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Study Abroad Profile: Annie Zhang

Annie Zhang (center) at an island off the coast of Lake Victoria, Uganda

Program: Global May Uganda
Location: Uganda
Rank: Junior
Major: Microbiology

“I studied abroad with the Global May Uganda program in 2014. For me, there were a number of factors that influenced my decision to study abroad in Uganda, but one of the most important was the desire to step outside of my comfort zone. I would probably never have the chance to travel to Africa outside of college and wouldn’t know where to begin if I tried to travel on my own. I was also looking for a program that would allow me to build on my strong passion for social issues and the theme of human security, and this program did just that. Of the many facets of human security, I’m particularly interested in health security and currently conduct HIV research on campus with Jesse Kwiek, PhD. At the height of the HIV epidemic in the 1990s, Uganda stood out as one of the few countries that implemented a successful public health campaign that dramatically reduced rates of HIV transmission. Given Uganda’s unique history in the international epidemic, I wanted to complement my scientific understanding of HIV in the lab with a social understanding of why their government was successful in reducing HIV rates and a human understanding of what the epidemic continues to look like for patients.

In the time leading up to my travels, I worked closely with my resident director, Salome Fouts, to tailor my in-country experience to reflect my interests. During my studies, I had the incredible opportunity to visit hospitals, local health clinics and shadow nurses across the country. The conditions were shocking at times. At one hospital, there were two nurses caring for more than one hundred HIV patients on a single floor. One of the most inspiring parts of the trip was learning about many of the community led initiatives across the country. In one of the rural communities, a local nutrition clinic introduced mothers to new healthy vegetables as alternatives to cassava, a traditional staple crop that has few nutrients. The clinic not only provided healthy meals for malnourished children, but also taught mothers how to grow their own gardens to support their families. Everywhere we went, the health issues in the community were inseparable from other social and economic forces at play. Whether we were speaking to community leaders about access to education, interacting with local students or learning about gender and power dynamics, it quickly became clear how each of these individual issues were all interconnected.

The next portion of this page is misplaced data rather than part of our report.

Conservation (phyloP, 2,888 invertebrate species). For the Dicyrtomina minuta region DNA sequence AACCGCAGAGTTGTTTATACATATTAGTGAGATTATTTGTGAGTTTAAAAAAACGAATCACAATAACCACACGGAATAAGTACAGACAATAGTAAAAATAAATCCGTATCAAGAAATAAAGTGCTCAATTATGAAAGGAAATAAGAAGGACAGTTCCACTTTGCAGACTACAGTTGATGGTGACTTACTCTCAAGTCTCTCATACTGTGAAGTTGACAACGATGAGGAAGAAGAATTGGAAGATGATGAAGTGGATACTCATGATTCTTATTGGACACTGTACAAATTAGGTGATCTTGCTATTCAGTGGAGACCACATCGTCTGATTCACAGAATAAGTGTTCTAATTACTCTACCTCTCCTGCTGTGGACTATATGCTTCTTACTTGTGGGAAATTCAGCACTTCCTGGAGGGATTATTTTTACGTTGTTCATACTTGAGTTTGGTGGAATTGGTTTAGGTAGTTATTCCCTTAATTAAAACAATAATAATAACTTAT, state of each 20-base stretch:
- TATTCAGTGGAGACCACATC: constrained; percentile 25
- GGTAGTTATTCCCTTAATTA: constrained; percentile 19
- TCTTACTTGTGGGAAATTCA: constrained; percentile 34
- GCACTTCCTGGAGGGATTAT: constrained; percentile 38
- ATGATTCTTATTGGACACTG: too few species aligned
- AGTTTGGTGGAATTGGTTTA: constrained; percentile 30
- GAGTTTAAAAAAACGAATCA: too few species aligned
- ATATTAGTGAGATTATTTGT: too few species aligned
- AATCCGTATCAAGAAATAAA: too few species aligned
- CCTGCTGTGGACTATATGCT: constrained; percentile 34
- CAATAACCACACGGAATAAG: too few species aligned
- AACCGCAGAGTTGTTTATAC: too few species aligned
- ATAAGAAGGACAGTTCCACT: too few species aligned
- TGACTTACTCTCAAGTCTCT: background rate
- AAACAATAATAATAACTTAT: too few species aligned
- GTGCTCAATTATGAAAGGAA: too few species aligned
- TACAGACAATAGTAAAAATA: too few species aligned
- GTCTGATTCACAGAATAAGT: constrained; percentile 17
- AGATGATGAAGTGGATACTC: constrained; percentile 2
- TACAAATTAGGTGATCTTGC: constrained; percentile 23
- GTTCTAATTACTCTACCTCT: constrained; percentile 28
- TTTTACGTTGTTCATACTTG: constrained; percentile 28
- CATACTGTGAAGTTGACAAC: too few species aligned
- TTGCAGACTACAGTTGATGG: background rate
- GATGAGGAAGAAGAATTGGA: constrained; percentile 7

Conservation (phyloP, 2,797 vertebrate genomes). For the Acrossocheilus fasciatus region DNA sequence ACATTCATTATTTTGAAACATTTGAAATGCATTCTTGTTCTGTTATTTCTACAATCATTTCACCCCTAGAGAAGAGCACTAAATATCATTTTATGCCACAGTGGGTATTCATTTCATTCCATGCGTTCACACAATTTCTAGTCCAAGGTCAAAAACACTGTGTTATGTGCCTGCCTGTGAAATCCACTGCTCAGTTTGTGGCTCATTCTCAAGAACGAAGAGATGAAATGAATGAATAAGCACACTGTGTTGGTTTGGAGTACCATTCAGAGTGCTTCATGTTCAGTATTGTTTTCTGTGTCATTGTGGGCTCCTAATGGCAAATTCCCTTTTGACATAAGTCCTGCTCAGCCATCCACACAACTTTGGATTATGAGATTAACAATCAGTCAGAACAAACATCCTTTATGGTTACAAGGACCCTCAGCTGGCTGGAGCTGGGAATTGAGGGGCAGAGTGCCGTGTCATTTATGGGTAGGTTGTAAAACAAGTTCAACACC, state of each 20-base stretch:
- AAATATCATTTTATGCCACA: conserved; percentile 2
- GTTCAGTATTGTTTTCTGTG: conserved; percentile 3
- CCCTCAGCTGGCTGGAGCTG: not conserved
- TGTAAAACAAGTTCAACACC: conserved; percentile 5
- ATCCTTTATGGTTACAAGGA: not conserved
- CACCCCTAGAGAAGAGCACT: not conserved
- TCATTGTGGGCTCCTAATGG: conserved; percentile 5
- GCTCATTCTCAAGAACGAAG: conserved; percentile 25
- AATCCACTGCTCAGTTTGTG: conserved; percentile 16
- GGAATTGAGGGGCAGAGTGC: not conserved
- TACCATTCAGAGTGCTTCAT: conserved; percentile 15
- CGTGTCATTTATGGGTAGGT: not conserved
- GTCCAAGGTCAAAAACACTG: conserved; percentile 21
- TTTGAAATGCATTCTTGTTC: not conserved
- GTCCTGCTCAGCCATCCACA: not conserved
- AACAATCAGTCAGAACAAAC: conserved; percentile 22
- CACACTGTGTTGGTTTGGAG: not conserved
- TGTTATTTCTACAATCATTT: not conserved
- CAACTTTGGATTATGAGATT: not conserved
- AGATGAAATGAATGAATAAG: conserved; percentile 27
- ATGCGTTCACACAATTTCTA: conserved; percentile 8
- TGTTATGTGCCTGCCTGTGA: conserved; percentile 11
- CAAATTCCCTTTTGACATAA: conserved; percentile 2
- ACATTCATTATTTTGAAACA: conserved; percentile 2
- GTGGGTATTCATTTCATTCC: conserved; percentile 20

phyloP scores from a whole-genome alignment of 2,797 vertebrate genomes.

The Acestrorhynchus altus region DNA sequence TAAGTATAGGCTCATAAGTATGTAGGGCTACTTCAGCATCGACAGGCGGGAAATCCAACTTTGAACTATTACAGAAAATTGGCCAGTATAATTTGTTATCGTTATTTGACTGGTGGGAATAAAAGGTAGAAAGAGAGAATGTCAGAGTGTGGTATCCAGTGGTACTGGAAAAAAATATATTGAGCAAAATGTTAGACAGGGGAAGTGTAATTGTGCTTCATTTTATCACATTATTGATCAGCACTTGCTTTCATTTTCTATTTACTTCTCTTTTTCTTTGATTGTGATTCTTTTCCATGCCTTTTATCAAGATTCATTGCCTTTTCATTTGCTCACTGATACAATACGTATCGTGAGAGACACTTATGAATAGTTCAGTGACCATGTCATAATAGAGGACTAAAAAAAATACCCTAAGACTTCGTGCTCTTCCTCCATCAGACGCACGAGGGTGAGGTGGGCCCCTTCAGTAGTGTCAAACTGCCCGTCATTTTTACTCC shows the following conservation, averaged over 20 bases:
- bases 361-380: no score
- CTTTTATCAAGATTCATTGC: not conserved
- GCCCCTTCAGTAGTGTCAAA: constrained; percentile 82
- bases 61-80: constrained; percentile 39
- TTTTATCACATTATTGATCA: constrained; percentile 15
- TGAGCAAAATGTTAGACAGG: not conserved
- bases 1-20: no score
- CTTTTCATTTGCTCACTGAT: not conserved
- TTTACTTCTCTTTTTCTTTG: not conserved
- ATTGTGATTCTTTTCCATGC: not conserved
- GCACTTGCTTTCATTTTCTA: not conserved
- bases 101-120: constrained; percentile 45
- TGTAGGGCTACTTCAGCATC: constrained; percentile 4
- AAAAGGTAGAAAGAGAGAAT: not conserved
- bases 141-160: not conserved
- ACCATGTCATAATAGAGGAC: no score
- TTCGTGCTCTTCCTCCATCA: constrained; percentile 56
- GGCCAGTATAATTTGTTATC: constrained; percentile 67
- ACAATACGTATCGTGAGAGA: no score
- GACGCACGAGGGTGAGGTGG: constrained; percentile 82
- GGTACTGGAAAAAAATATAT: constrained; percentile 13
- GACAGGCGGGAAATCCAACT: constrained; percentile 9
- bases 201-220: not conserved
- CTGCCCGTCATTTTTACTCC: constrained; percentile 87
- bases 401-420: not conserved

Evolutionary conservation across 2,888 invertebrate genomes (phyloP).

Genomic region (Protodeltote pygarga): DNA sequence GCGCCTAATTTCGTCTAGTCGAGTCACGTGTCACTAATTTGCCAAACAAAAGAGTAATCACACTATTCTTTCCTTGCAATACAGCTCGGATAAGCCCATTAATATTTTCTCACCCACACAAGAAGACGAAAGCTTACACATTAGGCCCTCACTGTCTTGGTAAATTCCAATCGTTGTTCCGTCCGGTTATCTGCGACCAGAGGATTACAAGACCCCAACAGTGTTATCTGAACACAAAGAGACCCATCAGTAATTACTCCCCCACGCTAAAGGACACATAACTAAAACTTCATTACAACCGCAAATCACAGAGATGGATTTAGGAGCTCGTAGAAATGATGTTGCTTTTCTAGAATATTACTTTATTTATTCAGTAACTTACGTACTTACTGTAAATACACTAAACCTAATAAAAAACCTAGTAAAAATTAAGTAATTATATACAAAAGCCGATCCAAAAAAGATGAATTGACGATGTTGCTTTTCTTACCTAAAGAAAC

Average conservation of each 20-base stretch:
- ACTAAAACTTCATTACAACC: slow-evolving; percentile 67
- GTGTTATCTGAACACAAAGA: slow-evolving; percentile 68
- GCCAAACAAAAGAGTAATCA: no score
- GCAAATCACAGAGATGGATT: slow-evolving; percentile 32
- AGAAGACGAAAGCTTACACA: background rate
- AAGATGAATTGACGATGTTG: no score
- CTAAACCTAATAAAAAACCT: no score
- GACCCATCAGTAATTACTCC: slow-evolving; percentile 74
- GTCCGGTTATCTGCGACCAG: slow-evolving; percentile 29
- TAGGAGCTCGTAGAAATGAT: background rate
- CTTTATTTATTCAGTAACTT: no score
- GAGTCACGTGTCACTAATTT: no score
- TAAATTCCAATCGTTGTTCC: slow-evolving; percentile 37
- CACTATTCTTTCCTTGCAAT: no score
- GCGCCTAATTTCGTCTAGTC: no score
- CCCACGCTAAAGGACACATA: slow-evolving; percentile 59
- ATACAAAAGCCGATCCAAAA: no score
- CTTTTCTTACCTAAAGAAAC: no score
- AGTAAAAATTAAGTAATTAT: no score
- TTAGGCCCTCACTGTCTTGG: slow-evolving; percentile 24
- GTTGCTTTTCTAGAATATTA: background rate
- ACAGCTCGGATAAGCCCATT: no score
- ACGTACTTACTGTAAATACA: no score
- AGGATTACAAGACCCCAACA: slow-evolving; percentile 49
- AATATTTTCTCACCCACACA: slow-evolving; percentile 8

My study abroad experience really opened my eyes to the many healthcare challenges countries face and the kinds of interdisciplinary approaches needed to address them. As I work to tackle health disparities in our own Columbus community and my future career, I hope to continue applying the lessons I learned in Uganda to create comprehensive health solutions that reflect the many social and cultural characteristics of a community.”